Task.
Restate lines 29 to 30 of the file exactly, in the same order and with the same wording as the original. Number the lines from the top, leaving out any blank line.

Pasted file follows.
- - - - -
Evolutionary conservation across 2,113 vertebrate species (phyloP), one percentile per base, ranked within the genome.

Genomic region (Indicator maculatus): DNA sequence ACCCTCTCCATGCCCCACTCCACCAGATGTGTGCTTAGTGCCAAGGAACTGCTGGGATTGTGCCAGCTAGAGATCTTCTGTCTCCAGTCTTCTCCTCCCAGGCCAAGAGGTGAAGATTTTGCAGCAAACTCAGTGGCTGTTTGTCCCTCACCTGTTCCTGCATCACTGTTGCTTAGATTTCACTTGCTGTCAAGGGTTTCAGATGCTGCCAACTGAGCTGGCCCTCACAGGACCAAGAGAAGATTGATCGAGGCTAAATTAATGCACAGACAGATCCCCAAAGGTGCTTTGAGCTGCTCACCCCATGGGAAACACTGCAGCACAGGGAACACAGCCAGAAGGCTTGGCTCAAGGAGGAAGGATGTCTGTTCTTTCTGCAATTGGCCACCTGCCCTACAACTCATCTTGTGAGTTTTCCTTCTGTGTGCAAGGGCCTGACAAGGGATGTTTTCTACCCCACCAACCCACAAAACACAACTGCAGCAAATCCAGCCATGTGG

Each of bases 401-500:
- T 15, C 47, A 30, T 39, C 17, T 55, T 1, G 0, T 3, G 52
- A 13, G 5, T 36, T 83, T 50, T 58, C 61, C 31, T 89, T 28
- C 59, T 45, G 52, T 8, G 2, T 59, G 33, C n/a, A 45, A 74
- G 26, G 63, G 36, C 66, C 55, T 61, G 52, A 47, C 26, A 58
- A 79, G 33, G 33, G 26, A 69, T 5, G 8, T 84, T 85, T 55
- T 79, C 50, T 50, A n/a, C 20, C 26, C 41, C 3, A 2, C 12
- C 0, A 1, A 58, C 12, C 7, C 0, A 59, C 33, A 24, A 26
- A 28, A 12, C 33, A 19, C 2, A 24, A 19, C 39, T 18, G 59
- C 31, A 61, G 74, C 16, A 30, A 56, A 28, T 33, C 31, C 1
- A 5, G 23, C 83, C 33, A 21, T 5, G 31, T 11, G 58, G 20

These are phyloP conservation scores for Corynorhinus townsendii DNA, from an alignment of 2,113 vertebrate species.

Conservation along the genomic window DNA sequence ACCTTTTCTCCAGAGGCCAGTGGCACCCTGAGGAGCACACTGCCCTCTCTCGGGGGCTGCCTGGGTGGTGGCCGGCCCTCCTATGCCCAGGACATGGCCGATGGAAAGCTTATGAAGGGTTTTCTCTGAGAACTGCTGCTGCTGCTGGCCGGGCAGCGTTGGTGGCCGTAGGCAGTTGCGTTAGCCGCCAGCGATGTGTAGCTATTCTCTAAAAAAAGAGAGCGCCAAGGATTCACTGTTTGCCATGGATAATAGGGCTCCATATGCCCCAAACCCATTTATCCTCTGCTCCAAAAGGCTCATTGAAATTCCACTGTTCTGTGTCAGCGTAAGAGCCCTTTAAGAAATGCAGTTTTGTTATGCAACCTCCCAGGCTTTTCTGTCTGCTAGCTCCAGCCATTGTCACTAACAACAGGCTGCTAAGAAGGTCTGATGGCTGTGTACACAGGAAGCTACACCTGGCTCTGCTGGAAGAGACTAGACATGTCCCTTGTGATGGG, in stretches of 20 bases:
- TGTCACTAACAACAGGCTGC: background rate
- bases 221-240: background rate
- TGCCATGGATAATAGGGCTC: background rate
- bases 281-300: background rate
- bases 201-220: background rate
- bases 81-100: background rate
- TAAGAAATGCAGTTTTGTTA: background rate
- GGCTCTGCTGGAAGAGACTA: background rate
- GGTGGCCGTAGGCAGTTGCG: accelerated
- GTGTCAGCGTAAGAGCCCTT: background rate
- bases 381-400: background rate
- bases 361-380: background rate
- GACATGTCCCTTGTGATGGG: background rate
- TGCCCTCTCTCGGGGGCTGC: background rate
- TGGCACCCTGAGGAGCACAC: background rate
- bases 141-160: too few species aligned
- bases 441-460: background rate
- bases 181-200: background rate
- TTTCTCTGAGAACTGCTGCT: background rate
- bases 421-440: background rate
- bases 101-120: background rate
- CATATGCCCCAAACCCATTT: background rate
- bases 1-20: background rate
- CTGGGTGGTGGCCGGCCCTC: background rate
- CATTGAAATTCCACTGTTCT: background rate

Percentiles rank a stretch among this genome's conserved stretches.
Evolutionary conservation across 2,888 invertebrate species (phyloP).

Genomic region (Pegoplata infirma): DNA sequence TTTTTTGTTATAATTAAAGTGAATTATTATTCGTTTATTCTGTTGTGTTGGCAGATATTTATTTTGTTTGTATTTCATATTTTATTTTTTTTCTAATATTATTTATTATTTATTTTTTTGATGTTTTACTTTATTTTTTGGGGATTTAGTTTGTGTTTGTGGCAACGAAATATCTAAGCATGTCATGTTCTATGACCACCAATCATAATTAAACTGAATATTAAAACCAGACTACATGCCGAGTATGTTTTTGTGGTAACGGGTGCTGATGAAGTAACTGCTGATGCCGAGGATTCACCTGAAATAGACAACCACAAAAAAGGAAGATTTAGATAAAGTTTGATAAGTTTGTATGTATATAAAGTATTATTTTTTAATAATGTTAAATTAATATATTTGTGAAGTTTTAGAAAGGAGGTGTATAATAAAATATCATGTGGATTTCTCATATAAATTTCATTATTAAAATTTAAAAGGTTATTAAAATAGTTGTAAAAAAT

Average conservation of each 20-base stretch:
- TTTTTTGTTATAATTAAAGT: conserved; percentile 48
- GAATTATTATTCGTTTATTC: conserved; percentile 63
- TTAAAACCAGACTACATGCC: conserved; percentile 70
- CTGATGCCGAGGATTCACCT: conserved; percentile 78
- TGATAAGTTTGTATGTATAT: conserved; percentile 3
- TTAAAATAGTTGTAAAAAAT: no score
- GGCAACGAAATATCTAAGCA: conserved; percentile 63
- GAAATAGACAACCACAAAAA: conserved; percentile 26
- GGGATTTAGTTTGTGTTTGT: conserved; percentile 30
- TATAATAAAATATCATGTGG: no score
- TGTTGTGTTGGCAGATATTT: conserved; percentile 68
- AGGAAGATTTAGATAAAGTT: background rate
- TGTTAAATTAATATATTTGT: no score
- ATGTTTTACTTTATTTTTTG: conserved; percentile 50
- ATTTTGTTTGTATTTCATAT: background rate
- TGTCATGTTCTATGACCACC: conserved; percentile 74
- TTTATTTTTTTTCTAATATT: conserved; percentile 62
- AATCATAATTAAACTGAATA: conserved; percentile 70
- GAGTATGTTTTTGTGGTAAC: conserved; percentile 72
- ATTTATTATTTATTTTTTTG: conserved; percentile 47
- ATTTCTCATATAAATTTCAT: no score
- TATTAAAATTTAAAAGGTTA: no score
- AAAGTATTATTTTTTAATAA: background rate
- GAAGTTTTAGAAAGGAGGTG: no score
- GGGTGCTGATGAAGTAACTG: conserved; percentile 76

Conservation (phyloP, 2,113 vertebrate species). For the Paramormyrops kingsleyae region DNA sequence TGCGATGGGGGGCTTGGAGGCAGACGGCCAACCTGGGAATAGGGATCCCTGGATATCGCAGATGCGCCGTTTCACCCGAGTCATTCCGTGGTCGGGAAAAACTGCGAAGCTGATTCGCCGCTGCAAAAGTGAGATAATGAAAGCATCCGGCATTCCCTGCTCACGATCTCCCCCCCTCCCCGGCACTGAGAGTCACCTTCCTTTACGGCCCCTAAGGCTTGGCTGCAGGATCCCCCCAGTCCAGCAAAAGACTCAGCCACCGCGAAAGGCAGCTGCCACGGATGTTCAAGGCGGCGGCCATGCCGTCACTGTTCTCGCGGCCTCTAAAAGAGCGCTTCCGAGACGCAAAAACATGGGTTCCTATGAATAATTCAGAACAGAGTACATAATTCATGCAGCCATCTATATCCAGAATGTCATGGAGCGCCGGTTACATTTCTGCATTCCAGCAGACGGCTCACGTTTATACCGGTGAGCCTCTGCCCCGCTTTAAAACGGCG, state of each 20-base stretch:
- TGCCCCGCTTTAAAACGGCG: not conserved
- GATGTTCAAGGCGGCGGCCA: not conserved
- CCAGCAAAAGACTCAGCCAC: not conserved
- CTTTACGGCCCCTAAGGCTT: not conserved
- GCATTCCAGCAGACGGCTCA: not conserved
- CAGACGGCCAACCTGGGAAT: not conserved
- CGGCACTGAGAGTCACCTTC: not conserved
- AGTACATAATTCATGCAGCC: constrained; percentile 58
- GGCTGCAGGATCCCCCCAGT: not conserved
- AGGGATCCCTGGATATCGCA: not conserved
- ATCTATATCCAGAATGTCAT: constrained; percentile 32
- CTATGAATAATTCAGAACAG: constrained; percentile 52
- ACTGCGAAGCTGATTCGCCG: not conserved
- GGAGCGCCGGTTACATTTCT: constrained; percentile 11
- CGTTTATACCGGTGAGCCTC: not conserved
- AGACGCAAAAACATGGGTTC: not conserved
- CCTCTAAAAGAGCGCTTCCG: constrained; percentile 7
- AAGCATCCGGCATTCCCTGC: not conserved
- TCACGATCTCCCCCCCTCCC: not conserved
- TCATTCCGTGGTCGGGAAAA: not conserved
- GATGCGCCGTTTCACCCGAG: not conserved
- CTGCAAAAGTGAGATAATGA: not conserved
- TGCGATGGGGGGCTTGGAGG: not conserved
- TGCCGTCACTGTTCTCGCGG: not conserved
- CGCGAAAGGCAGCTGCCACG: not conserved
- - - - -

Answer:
- TGCCCTCTCTCGGGGGCTGC: background rate
- TGGCACCCTGAGGAGCACAC: background rate